Spokeswoman Calls Trump ‘The Only President’ To Have Tax Returns Demanded, But Is Missing A Crucial Point

Alex WongGetty Images

Kayleigh McEnany, spokesperson for President Donald Trump’s 2020 reelection campaign, said it was ironic that Democrats were requesting Trump’s tax returns, saying that returns for previous presidents were never requested, Think Progress reports. McEnany stated that Democrats have no legitimate legislative purposes for requesting the returns and called out opponents for going after Trump’s returns.

“Ironically, the only person whose tax returns they’ve asked for — the only president — is Trump. So it’s a sham reasoning,” she said in an interview on Fox News.

But what McEnany didn’t say, however, is that there is a very good reason that previous presidents did not face the same degree of scrutiny when it came to releasing tax returns: they all did so voluntarily.

Most recently, then-President Barack Obama voluntarily shared all of his returns from 2000 to 2015. George W. Bush did the same between 2000 and 2007. Bill Clinton likewise made his returns available during his tenure in office, as did Hillary Clinton in the run-up up to the Democratic primary in 2016.

Going back even further, George H.W. Bush, Ronald Reagan, Gerald Ford, Jimmy Carter, and Richard Nixon each made their returns available to the public, meaning that the protocol dates back decades and spans both major political parties.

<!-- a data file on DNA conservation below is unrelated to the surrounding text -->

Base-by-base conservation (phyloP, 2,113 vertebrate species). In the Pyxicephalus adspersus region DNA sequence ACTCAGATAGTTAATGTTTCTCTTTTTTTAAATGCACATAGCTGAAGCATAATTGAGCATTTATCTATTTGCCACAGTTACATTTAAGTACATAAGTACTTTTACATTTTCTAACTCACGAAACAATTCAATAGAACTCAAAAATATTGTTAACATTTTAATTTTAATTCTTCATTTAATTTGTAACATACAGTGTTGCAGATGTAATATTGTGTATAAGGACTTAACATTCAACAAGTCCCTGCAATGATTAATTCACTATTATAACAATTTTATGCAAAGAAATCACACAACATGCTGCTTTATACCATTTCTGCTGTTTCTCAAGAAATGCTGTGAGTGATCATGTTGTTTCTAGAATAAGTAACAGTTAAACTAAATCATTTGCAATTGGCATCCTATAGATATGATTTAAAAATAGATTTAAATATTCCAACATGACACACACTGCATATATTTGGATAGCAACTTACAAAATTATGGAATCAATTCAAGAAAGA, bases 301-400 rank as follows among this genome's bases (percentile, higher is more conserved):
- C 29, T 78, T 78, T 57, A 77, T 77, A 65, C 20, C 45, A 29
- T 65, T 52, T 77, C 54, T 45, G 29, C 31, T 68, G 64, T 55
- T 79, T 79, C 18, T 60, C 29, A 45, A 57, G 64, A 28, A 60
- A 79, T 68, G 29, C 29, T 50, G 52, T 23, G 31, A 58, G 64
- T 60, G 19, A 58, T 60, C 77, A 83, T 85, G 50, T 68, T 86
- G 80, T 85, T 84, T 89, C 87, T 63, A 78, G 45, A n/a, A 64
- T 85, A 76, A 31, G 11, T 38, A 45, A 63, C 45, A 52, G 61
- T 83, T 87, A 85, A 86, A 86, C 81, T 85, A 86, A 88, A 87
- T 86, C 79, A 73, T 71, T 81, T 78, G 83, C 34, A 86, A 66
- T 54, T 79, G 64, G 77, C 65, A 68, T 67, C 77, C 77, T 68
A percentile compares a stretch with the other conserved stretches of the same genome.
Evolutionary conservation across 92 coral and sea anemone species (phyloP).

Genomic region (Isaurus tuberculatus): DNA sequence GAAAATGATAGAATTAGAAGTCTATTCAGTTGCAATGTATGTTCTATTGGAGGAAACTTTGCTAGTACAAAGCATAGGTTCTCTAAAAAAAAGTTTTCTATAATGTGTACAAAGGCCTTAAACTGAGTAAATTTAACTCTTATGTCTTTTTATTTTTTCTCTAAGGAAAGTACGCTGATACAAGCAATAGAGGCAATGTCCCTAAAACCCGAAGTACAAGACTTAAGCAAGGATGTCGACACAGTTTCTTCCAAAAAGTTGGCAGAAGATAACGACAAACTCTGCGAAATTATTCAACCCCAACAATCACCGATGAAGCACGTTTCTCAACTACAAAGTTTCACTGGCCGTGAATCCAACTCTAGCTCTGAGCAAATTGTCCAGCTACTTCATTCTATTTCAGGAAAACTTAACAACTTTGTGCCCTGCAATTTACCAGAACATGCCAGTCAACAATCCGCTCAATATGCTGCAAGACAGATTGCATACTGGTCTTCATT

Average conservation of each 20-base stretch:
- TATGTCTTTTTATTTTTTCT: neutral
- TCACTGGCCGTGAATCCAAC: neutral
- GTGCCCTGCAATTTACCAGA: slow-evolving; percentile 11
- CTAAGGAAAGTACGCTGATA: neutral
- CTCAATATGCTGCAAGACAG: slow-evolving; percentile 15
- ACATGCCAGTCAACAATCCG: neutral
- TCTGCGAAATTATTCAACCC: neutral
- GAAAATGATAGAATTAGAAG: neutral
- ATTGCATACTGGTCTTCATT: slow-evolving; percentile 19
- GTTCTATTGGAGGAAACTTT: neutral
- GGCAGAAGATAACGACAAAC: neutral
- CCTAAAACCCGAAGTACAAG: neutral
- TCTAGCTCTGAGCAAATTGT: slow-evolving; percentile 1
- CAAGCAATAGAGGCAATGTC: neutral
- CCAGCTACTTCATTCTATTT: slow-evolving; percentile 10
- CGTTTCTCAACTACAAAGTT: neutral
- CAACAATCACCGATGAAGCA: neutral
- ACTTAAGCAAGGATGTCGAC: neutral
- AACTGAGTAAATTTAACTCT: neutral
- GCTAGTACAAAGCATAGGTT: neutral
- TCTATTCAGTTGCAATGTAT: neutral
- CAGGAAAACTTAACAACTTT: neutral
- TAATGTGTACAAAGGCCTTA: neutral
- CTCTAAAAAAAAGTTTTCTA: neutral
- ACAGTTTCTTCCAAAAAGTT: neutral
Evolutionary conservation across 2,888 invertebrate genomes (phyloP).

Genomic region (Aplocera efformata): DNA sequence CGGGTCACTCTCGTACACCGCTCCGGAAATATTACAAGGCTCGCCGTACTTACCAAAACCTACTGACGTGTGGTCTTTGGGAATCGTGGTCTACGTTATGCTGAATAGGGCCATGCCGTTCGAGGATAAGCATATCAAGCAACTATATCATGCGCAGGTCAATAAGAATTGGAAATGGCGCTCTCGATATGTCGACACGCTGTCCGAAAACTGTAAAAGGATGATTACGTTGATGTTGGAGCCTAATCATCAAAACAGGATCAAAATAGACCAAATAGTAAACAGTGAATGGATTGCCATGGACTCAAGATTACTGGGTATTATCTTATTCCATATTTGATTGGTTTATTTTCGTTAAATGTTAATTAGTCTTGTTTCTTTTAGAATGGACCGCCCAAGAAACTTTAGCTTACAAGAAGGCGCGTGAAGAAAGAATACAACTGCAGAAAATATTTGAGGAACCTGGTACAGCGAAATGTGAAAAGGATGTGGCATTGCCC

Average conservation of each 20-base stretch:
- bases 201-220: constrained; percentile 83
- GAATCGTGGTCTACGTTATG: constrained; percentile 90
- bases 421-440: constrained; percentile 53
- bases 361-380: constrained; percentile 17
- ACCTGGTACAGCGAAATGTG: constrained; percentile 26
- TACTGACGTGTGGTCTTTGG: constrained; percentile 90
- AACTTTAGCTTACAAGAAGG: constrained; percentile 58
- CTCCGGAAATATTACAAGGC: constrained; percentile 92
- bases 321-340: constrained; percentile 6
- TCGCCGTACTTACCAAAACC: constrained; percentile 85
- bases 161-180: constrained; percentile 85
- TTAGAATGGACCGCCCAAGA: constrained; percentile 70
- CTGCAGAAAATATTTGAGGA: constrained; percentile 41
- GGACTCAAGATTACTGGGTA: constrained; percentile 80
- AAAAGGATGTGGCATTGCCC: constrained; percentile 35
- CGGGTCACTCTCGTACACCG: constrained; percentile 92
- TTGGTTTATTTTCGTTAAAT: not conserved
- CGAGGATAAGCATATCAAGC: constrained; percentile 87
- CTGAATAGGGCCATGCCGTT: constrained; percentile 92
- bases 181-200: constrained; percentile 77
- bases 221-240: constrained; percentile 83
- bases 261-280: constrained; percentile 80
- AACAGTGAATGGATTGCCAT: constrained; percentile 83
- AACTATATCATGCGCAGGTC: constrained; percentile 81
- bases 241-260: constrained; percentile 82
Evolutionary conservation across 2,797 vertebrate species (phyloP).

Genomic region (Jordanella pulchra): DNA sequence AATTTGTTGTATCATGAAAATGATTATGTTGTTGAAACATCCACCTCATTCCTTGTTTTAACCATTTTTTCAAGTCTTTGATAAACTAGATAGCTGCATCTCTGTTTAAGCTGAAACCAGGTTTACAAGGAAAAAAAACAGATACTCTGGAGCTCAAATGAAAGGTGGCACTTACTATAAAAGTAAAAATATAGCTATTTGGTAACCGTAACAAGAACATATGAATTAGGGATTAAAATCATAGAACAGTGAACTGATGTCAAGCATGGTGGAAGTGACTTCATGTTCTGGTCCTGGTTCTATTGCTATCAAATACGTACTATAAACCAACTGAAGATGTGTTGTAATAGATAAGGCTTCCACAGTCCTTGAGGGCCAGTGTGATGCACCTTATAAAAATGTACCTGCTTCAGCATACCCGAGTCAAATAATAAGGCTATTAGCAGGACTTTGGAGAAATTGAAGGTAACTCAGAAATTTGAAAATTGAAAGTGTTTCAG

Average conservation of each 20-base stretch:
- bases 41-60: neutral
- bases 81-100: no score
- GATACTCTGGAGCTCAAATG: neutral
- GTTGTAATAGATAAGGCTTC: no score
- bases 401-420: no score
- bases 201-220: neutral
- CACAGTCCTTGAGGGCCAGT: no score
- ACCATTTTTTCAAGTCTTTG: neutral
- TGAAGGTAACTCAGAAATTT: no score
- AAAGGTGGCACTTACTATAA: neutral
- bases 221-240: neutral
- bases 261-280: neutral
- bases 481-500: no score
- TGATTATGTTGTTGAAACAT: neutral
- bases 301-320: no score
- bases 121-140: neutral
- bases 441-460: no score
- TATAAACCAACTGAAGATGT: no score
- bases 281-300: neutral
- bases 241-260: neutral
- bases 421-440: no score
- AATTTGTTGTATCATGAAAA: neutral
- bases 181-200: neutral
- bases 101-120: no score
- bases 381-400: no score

Regardless, Trump has remained steadfast in his unwillingness to provide his own returns, willingly or otherwise, citing an ongoing IRS audit that he says prohibits him from doing so. The tax audit reasoning has been cited as recently as this week, although IRS officials have consistently said that there is nothing about an audit which would prevent the release of tax returns. Further, as a matter of routine protocol, all sitting presidents are audited automatically, with the process never yet preventing a modern president from sharing tax returns while in office.

Trump’s failure to provide the returns voluntarily has prompted Democratic opponents, specifically Richard Neal, chairman of the House Ways and Means Committee, to look for ways to force him to do so. Neal has formally requested that the IRS turn over the president’s returns under a law that allows him to request tax returns from any taxpayer.

Trump, dating back to even before he had formally announced his run for the presidency, has said publicly that he would make his returns public. Thus far, now a number of years later and more than halfway through his term as president, that hasn’t happened.

Any further legislative action against the president will likely result in a substantial court challenge, which could easily stretch well beyond the 2020 election cycle.